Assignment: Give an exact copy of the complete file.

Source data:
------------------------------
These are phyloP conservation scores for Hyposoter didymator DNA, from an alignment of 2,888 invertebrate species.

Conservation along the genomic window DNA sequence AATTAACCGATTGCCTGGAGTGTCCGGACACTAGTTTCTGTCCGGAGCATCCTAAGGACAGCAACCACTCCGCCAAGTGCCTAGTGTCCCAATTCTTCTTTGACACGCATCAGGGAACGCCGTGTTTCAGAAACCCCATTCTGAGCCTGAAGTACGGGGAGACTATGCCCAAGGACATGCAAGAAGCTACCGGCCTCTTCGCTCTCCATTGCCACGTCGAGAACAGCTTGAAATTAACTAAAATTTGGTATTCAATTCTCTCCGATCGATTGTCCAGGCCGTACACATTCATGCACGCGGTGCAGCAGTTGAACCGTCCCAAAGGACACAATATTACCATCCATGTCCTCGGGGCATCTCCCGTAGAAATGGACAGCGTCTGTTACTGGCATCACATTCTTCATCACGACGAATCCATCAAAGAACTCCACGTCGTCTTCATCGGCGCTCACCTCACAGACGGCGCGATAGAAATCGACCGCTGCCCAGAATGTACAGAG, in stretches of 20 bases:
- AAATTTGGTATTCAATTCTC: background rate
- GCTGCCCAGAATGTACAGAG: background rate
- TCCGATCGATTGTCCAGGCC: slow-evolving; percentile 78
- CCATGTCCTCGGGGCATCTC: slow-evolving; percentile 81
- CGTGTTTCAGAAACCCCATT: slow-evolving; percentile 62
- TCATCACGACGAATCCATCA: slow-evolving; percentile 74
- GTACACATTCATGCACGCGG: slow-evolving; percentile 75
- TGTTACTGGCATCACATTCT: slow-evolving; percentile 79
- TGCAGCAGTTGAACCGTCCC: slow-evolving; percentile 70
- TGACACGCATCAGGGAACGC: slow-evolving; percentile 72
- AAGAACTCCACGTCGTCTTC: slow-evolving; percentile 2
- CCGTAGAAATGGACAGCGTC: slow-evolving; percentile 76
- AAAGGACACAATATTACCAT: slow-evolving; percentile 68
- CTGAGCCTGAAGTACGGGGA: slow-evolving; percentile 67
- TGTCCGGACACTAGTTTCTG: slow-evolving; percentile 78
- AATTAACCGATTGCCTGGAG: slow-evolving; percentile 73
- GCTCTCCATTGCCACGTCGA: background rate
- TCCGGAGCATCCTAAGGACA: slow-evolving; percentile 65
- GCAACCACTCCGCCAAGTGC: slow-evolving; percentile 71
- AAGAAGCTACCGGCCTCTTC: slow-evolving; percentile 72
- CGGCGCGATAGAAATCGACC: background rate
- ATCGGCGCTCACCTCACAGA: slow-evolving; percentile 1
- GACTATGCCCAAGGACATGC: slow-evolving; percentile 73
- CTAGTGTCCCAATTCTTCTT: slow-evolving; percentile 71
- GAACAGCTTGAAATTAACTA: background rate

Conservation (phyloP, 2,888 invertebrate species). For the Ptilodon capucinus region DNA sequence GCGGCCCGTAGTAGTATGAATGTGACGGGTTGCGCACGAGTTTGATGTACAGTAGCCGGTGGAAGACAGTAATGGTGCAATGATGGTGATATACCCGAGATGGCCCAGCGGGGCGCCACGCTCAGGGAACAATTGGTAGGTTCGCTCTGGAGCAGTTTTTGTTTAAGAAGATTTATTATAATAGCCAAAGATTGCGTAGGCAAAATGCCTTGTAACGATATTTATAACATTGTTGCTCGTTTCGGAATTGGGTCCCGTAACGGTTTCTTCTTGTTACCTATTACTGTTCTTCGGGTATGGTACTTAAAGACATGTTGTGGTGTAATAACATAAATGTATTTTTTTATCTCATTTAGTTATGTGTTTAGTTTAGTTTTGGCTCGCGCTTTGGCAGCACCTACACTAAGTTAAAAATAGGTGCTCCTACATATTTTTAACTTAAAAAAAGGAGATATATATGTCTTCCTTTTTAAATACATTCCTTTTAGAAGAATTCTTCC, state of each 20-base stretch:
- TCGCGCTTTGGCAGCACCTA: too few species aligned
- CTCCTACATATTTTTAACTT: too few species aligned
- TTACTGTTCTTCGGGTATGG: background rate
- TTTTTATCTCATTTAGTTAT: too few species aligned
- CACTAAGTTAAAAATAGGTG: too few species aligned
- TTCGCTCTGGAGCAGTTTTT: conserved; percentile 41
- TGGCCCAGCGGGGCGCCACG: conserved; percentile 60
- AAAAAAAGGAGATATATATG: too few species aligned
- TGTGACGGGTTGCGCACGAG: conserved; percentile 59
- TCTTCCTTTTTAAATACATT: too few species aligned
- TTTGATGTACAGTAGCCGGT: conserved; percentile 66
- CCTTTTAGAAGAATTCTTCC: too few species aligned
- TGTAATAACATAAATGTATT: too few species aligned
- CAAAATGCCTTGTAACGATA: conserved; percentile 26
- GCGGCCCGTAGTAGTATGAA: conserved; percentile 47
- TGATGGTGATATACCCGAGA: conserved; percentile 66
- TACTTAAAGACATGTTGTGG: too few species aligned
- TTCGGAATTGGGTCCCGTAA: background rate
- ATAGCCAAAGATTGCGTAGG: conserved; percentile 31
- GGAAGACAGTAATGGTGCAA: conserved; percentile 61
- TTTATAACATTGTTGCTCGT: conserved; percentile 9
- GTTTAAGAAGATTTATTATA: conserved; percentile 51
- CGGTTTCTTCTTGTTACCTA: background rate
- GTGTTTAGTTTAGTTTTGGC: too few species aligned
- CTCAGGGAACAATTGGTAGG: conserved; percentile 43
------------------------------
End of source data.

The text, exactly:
These are phyloP conservation scores for Hyposoter didymator DNA, from an alignment of 2,888 invertebrate species.

Conservation along the genomic window DNA sequence AATTAACCGATTGCCTGGAGTGTCCGGACACTAGTTTCTGTCCGGAGCATCCTAAGGACAGCAACCACTCCGCCAAGTGCCTAGTGTCCCAATTCTTCTTTGACACGCATCAGGGAACGCCGTGTTTCAGAAACCCCATTCTGAGCCTGAAGTACGGGGAGACTATGCCCAAGGACATGCAAGAAGCTACCGGCCTCTTCGCTCTCCATTGCCACGTCGAGAACAGCTTGAAATTAACTAAAATTTGGTATTCAATTCTCTCCGATCGATTGTCCAGGCCGTACACATTCATGCACGCGGTGCAGCAGTTGAACCGTCCCAAAGGACACAATATTACCATCCATGTCCTCGGGGCATCTCCCGTAGAAATGGACAGCGTCTGTTACTGGCATCACATTCTTCATCACGACGAATCCATCAAAGAACTCCACGTCGTCTTCATCGGCGCTCACCTCACAGACGGCGCGATAGAAATCGACCGCTGCCCAGAATGTACAGAG, in stretches of 20 bases:
- AAATTTGGTATTCAATTCTC: background rate
- GCTGCCCAGAATGTACAGAG: background rate
- TCCGATCGATTGTCCAGGCC: slow-evolving; percentile 78
- CCATGTCCTCGGGGCATCTC: slow-evolving; percentile 81
- CGTGTTTCAGAAACCCCATT: slow-evolving; percentile 62
- TCATCACGACGAATCCATCA: slow-evolving; percentile 74
- GTACACATTCATGCACGCGG: slow-evolving; percentile 75
- TGTTACTGGCATCACATTCT: slow-evolving; percentile 79
- TGCAGCAGTTGAACCGTCCC: slow-evolving; percentile 70
- TGACACGCATCAGGGAACGC: slow-evolving; percentile 72
- AAGAACTCCACGTCGTCTTC: slow-evolving; percentile 2
- CCGTAGAAATGGACAGCGTC: slow-evolving; percentile 76
- AAAGGACACAATATTACCAT: slow-evolving; percentile 68
- CTGAGCCTGAAGTACGGGGA: slow-evolving; percentile 67
- TGTCCGGACACTAGTTTCTG: slow-evolving; percentile 78
- AATTAACCGATTGCCTGGAG: slow-evolving; percentile 73
- GCTCTCCATTGCCACGTCGA: background rate
- TCCGGAGCATCCTAAGGACA: slow-evolving; percentile 65
- GCAACCACTCCGCCAAGTGC: slow-evolving; percentile 71
- AAGAAGCTACCGGCCTCTTC: slow-evolving; percentile 72
- CGGCGCGATAGAAATCGACC: background rate
- ATCGGCGCTCACCTCACAGA: slow-evolving; percentile 1
- GACTATGCCCAAGGACATGC: slow-evolving; percentile 73
- CTAGTGTCCCAATTCTTCTT: slow-evolving; percentile 71
- GAACAGCTTGAAATTAACTA: background rate

Conservation (phyloP, 2,888 invertebrate species). For the Ptilodon capucinus region DNA sequence GCGGCCCGTAGTAGTATGAATGTGACGGGTTGCGCACGAGTTTGATGTACAGTAGCCGGTGGAAGACAGTAATGGTGCAATGATGGTGATATACCCGAGATGGCCCAGCGGGGCGCCACGCTCAGGGAACAATTGGTAGGTTCGCTCTGGAGCAGTTTTTGTTTAAGAAGATTTATTATAATAGCCAAAGATTGCGTAGGCAAAATGCCTTGTAACGATATTTATAACATTGTTGCTCGTTTCGGAATTGGGTCCCGTAACGGTTTCTTCTTGTTACCTATTACTGTTCTTCGGGTATGGTACTTAAAGACATGTTGTGGTGTAATAACATAAATGTATTTTTTTATCTCATTTAGTTATGTGTTTAGTTTAGTTTTGGCTCGCGCTTTGGCAGCACCTACACTAAGTTAAAAATAGGTGCTCCTACATATTTTTAACTTAAAAAAAGGAGATATATATGTCTTCCTTTTTAAATACATTCCTTTTAGAAGAATTCTTCC, state of each 20-base stretch:
- TCGCGCTTTGGCAGCACCTA: too few species aligned
- CTCCTACATATTTTTAACTT: too few species aligned
- TTACTGTTCTTCGGGTATGG: background rate
- TTTTTATCTCATTTAGTTAT: too few species aligned
- CACTAAGTTAAAAATAGGTG: too few species aligned
- TTCGCTCTGGAGCAGTTTTT: conserved; percentile 41
- TGGCCCAGCGGGGCGCCACG: conserved; percentile 60
- AAAAAAAGGAGATATATATG: too few species aligned
- TGTGACGGGTTGCGCACGAG: conserved; percentile 59
- TCTTCCTTTTTAAATACATT: too few species aligned
- TTTGATGTACAGTAGCCGGT: conserved; percentile 66
- CCTTTTAGAAGAATTCTTCC: too few species aligned
- TGTAATAACATAAATGTATT: too few species aligned
- CAAAATGCCTTGTAACGATA: conserved; percentile 26
- GCGGCCCGTAGTAGTATGAA: conserved; percentile 47
- TGATGGTGATATACCCGAGA: conserved; percentile 66
- TACTTAAAGACATGTTGTGG: too few species aligned
- TTCGGAATTGGGTCCCGTAA: background rate
- ATAGCCAAAGATTGCGTAGG: conserved; percentile 31
- GGAAGACAGTAATGGTGCAA: conserved; percentile 61
- TTTATAACATTGTTGCTCGT: conserved; percentile 9
- GTTTAAGAAGATTTATTATA: conserved; percentile 51
- CGGTTTCTTCTTGTTACCTA: background rate
- GTGTTTAGTTTAGTTTTGGC: too few species aligned
- CTCAGGGAACAATTGGTAGG: conserved; percentile 43